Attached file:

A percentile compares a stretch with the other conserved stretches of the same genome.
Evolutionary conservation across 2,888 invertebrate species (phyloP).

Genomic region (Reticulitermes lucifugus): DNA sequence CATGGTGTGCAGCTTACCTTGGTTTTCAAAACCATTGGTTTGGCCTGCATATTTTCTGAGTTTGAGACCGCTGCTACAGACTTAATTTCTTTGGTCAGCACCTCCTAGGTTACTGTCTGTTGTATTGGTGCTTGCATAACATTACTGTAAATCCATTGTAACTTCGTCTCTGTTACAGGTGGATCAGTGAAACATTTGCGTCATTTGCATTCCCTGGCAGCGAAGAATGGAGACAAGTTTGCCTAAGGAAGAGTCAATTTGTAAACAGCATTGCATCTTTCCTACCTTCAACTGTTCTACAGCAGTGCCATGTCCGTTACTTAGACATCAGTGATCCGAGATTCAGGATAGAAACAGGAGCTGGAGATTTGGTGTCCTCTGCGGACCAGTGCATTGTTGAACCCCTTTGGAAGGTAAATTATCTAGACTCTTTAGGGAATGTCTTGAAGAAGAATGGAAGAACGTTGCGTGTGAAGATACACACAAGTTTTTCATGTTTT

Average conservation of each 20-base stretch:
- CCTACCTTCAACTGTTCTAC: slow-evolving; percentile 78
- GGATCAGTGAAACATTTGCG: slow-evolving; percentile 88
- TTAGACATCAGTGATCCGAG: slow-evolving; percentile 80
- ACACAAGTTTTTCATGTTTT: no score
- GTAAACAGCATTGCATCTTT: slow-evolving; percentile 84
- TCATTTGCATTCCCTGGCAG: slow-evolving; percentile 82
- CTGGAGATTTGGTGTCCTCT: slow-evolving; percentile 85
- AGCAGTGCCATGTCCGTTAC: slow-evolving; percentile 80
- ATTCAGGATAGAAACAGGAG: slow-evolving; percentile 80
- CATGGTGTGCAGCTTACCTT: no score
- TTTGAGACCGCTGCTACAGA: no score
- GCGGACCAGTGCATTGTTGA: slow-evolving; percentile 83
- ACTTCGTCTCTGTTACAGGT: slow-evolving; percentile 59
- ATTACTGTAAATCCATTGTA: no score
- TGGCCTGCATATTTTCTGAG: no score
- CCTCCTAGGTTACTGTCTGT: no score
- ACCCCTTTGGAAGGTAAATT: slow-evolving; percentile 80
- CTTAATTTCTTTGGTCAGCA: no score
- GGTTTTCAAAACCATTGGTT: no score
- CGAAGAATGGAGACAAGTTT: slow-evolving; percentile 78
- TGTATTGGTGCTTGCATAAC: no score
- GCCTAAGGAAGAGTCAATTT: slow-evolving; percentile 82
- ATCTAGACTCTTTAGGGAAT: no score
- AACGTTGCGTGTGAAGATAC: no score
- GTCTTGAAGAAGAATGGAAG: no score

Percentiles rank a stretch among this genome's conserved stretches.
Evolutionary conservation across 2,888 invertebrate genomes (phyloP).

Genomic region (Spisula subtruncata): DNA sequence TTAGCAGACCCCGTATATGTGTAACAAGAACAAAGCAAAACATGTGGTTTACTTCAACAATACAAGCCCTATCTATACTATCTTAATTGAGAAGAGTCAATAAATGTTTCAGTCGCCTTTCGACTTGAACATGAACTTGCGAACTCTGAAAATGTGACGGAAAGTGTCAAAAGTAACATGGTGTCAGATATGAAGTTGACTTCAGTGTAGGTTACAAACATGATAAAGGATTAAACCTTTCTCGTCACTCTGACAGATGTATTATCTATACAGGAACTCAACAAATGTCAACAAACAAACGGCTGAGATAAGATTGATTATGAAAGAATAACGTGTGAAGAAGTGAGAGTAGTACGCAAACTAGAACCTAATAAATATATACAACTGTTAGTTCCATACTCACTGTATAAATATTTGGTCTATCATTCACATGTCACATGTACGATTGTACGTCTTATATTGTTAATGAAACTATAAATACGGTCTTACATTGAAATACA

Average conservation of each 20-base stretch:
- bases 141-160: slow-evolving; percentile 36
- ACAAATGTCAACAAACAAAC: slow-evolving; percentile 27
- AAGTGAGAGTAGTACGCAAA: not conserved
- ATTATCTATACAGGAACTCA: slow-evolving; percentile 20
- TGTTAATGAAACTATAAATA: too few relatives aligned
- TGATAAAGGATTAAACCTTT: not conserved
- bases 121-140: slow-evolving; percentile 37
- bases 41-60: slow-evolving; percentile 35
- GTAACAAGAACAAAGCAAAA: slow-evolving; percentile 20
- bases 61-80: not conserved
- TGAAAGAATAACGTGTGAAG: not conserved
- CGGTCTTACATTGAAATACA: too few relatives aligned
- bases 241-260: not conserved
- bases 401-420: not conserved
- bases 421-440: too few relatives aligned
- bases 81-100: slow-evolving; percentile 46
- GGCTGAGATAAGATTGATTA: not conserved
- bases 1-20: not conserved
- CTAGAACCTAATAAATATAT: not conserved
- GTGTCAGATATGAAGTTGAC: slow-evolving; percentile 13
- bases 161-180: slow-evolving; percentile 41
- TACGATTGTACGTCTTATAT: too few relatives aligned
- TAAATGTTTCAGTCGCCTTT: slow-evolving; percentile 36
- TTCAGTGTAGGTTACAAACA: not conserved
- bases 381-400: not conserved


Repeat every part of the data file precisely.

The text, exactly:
A percentile compares a stretch with the other conserved stretches of the same genome.
Evolutionary conservation across 2,888 invertebrate species (phyloP).

Genomic region (Reticulitermes lucifugus): DNA sequence CATGGTGTGCAGCTTACCTTGGTTTTCAAAACCATTGGTTTGGCCTGCATATTTTCTGAGTTTGAGACCGCTGCTACAGACTTAATTTCTTTGGTCAGCACCTCCTAGGTTACTGTCTGTTGTATTGGTGCTTGCATAACATTACTGTAAATCCATTGTAACTTCGTCTCTGTTACAGGTGGATCAGTGAAACATTTGCGTCATTTGCATTCCCTGGCAGCGAAGAATGGAGACAAGTTTGCCTAAGGAAGAGTCAATTTGTAAACAGCATTGCATCTTTCCTACCTTCAACTGTTCTACAGCAGTGCCATGTCCGTTACTTAGACATCAGTGATCCGAGATTCAGGATAGAAACAGGAGCTGGAGATTTGGTGTCCTCTGCGGACCAGTGCATTGTTGAACCCCTTTGGAAGGTAAATTATCTAGACTCTTTAGGGAATGTCTTGAAGAAGAATGGAAGAACGTTGCGTGTGAAGATACACACAAGTTTTTCATGTTTT

Average conservation of each 20-base stretch:
- CCTACCTTCAACTGTTCTAC: slow-evolving; percentile 78
- GGATCAGTGAAACATTTGCG: slow-evolving; percentile 88
- TTAGACATCAGTGATCCGAG: slow-evolving; percentile 80
- ACACAAGTTTTTCATGTTTT: no score
- GTAAACAGCATTGCATCTTT: slow-evolving; percentile 84
- TCATTTGCATTCCCTGGCAG: slow-evolving; percentile 82
- CTGGAGATTTGGTGTCCTCT: slow-evolving; percentile 85
- AGCAGTGCCATGTCCGTTAC: slow-evolving; percentile 80
- ATTCAGGATAGAAACAGGAG: slow-evolving; percentile 80
- CATGGTGTGCAGCTTACCTT: no score
- TTTGAGACCGCTGCTACAGA: no score
- GCGGACCAGTGCATTGTTGA: slow-evolving; percentile 83
- ACTTCGTCTCTGTTACAGGT: slow-evolving; percentile 59
- ATTACTGTAAATCCATTGTA: no score
- TGGCCTGCATATTTTCTGAG: no score
- CCTCCTAGGTTACTGTCTGT: no score
- ACCCCTTTGGAAGGTAAATT: slow-evolving; percentile 80
- CTTAATTTCTTTGGTCAGCA: no score
- GGTTTTCAAAACCATTGGTT: no score
- CGAAGAATGGAGACAAGTTT: slow-evolving; percentile 78
- TGTATTGGTGCTTGCATAAC: no score
- GCCTAAGGAAGAGTCAATTT: slow-evolving; percentile 82
- ATCTAGACTCTTTAGGGAAT: no score
- AACGTTGCGTGTGAAGATAC: no score
- GTCTTGAAGAAGAATGGAAG: no score

Percentiles rank a stretch among this genome's conserved stretches.
Evolutionary conservation across 2,888 invertebrate genomes (phyloP).

Genomic region (Spisula subtruncata): DNA sequence TTAGCAGACCCCGTATATGTGTAACAAGAACAAAGCAAAACATGTGGTTTACTTCAACAATACAAGCCCTATCTATACTATCTTAATTGAGAAGAGTCAATAAATGTTTCAGTCGCCTTTCGACTTGAACATGAACTTGCGAACTCTGAAAATGTGACGGAAAGTGTCAAAAGTAACATGGTGTCAGATATGAAGTTGACTTCAGTGTAGGTTACAAACATGATAAAGGATTAAACCTTTCTCGTCACTCTGACAGATGTATTATCTATACAGGAACTCAACAAATGTCAACAAACAAACGGCTGAGATAAGATTGATTATGAAAGAATAACGTGTGAAGAAGTGAGAGTAGTACGCAAACTAGAACCTAATAAATATATACAACTGTTAGTTCCATACTCACTGTATAAATATTTGGTCTATCATTCACATGTCACATGTACGATTGTACGTCTTATATTGTTAATGAAACTATAAATACGGTCTTACATTGAAATACA

Average conservation of each 20-base stretch:
- bases 141-160: slow-evolving; percentile 36
- ACAAATGTCAACAAACAAAC: slow-evolving; percentile 27
- AAGTGAGAGTAGTACGCAAA: not conserved
- ATTATCTATACAGGAACTCA: slow-evolving; percentile 20
- TGTTAATGAAACTATAAATA: too few relatives aligned
- TGATAAAGGATTAAACCTTT: not conserved
- bases 121-140: slow-evolving; percentile 37
- bases 41-60: slow-evolving; percentile 35
- GTAACAAGAACAAAGCAAAA: slow-evolving; percentile 20
- bases 61-80: not conserved
- TGAAAGAATAACGTGTGAAG: not conserved
- CGGTCTTACATTGAAATACA: too few relatives aligned
- bases 241-260: not conserved
- bases 401-420: not conserved
- bases 421-440: too few relatives aligned
- bases 81-100: slow-evolving; percentile 46
- GGCTGAGATAAGATTGATTA: not conserved
- bases 1-20: not conserved
- CTAGAACCTAATAAATATAT: not conserved
- GTGTCAGATATGAAGTTGAC: slow-evolving; percentile 13
- bases 161-180: slow-evolving; percentile 41
- TACGATTGTACGTCTTATAT: too few relatives aligned
- TAAATGTTTCAGTCGCCTTT: slow-evolving; percentile 36
- TTCAGTGTAGGTTACAAACA: not conserved
- bases 381-400: not conserved